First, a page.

Cissy brought an iPad back from a business trip to Hong Kong recently, and I have started writing educational games for our four-year-old. I have a bit of a history of starting to write educational games for myself, but then never really using them, always more interested in studying and playing with the technology rather than studying and playing with the content. So maybe this a good solution for both me and Kai (who has had some fun with letters on the now defunct OLPC, my Kindle and my Android phone).
I have to pay Apple an annual 99 USD for the privilege of putting my own software on my own hardware (because their online developer subscription service does not accept Chinese credit cards, I had to pay an additional five dollars to send them a fax. A fax! In 2012! To a company supposedly at the fore-front of innovation). I am not complaining too much, because the developer tools themselves are free and excellent, and if you think of the iPad more as an appliance (like a phone or a gaming console), this process is still a lot cheaper and easier than what was available just a few years ago. Think about how many hurdles the the Nintendo or PlayStation homebrew community has to jump through.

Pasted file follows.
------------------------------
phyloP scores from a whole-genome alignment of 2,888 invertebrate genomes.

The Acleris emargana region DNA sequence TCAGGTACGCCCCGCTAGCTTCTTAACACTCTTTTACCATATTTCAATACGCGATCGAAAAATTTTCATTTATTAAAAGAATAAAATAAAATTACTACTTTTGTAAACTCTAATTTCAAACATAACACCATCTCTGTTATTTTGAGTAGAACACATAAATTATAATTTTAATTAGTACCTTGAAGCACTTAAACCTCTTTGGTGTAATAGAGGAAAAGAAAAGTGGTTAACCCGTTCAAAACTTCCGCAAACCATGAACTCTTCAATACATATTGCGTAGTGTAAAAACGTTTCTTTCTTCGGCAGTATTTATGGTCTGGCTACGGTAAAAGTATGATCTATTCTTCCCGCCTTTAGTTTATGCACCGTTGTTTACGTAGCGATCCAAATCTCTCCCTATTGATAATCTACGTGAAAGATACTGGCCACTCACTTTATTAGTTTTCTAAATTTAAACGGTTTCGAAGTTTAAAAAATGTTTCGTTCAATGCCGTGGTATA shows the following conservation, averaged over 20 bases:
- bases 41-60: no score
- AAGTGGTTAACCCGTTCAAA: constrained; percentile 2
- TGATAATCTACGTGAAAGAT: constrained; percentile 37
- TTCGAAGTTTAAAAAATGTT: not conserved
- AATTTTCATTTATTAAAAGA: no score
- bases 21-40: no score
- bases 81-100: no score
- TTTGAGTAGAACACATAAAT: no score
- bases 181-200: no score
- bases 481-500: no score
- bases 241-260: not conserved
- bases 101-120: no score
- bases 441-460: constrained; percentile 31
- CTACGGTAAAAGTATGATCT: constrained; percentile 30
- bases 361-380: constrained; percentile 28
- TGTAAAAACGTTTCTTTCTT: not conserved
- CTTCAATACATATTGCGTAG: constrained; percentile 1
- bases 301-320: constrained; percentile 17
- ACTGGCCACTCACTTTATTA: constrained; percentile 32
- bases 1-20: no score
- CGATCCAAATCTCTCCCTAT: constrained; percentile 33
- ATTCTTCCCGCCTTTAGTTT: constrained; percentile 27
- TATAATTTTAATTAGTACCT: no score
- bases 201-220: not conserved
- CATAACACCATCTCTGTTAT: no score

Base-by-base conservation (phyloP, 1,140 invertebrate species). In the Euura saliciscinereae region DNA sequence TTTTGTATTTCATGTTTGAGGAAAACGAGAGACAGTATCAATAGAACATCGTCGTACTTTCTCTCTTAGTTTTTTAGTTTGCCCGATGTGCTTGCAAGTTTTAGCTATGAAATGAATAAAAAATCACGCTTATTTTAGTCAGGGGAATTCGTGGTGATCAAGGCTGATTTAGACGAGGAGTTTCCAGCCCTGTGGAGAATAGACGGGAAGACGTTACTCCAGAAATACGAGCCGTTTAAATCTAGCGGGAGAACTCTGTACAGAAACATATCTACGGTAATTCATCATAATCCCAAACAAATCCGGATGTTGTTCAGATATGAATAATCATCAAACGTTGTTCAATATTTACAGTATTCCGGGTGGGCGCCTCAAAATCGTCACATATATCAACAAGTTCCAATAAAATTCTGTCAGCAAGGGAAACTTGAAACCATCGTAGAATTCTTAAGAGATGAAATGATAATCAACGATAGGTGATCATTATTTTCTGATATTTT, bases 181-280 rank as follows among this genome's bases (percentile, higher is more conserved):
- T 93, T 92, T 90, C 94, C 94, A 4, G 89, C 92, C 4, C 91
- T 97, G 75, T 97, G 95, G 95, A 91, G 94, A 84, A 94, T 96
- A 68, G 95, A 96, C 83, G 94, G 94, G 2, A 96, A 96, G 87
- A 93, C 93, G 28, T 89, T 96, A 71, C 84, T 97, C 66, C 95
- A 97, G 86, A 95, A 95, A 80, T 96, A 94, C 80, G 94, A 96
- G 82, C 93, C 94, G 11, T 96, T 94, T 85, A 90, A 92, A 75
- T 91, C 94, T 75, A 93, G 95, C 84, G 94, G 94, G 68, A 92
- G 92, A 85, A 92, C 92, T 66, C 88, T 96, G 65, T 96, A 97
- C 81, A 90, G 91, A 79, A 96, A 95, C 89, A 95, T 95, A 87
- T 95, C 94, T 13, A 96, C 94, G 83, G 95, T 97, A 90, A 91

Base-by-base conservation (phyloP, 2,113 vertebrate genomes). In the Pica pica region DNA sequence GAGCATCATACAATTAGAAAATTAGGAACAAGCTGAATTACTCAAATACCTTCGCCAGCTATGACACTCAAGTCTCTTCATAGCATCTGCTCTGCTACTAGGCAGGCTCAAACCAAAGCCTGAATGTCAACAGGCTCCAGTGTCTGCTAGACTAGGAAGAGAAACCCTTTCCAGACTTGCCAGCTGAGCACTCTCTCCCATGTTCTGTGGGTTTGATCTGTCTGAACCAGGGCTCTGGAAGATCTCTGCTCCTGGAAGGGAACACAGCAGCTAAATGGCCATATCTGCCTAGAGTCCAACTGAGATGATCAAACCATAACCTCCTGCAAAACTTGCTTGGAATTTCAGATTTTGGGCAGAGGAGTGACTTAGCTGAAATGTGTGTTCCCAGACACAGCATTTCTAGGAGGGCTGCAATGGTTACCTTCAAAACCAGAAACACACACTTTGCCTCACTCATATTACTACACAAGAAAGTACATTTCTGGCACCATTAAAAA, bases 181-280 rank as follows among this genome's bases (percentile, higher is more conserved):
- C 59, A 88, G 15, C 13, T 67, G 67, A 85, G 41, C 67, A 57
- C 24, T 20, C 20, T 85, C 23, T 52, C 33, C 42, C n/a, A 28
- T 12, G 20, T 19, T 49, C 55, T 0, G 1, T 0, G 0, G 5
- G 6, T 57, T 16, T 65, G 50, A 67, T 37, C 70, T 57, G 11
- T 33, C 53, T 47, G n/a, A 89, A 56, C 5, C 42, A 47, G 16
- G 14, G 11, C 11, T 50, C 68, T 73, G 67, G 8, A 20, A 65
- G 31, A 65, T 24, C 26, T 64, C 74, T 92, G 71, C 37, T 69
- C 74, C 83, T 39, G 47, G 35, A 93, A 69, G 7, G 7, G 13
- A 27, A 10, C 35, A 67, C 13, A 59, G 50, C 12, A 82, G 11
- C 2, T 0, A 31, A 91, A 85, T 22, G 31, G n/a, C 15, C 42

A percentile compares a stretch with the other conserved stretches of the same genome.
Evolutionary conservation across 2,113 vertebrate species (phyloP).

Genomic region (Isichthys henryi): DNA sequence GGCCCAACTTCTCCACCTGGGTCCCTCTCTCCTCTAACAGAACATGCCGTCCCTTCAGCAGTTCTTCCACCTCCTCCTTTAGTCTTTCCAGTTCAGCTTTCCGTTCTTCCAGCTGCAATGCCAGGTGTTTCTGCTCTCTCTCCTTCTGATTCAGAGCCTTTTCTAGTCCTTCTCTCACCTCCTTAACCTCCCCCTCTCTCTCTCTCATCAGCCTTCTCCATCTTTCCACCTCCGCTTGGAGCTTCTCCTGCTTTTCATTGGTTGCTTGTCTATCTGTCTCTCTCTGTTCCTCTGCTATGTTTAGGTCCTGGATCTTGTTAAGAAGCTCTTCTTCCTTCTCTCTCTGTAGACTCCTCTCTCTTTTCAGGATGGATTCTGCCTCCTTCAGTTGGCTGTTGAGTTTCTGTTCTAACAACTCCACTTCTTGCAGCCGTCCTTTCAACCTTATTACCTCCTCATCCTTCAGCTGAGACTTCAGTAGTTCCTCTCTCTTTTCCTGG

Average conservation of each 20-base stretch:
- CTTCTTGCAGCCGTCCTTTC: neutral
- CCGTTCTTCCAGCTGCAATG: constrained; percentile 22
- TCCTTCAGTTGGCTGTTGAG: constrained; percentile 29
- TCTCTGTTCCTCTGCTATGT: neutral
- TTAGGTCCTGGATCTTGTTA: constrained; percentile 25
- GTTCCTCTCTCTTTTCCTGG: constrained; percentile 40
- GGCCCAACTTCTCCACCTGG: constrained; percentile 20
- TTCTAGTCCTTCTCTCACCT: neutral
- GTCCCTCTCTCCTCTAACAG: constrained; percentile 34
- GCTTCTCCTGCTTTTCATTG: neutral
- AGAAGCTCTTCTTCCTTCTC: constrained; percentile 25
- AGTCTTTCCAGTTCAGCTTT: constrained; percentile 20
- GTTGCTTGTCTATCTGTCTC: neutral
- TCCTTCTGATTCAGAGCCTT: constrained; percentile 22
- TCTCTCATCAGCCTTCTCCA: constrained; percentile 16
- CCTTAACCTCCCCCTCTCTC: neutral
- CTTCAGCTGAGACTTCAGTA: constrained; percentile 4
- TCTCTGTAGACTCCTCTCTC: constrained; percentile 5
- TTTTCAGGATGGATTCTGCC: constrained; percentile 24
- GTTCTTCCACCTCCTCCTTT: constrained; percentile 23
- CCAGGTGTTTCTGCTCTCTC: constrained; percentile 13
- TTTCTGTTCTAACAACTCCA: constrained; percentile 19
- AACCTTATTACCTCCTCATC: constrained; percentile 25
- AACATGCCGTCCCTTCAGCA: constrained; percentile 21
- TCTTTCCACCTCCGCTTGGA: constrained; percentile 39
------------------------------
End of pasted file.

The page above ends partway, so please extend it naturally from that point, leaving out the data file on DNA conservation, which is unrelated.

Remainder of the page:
In order to recoup some of the investment, I'll put the more presentable games up for sale (which my 99 USD subscription also enables me to do). The first one has just cleared a ten-day review phase, and is now available on the German and Austrian iTunes stores.
If you are not embarrassed about the first release, you have waited too long.
That was the motto of a talk I attended this week.
And indeed, there are a few things
in there that need fixing. I am mostly done with them, but I'll hold back on the update
a little to wait for some actual costumer feedback.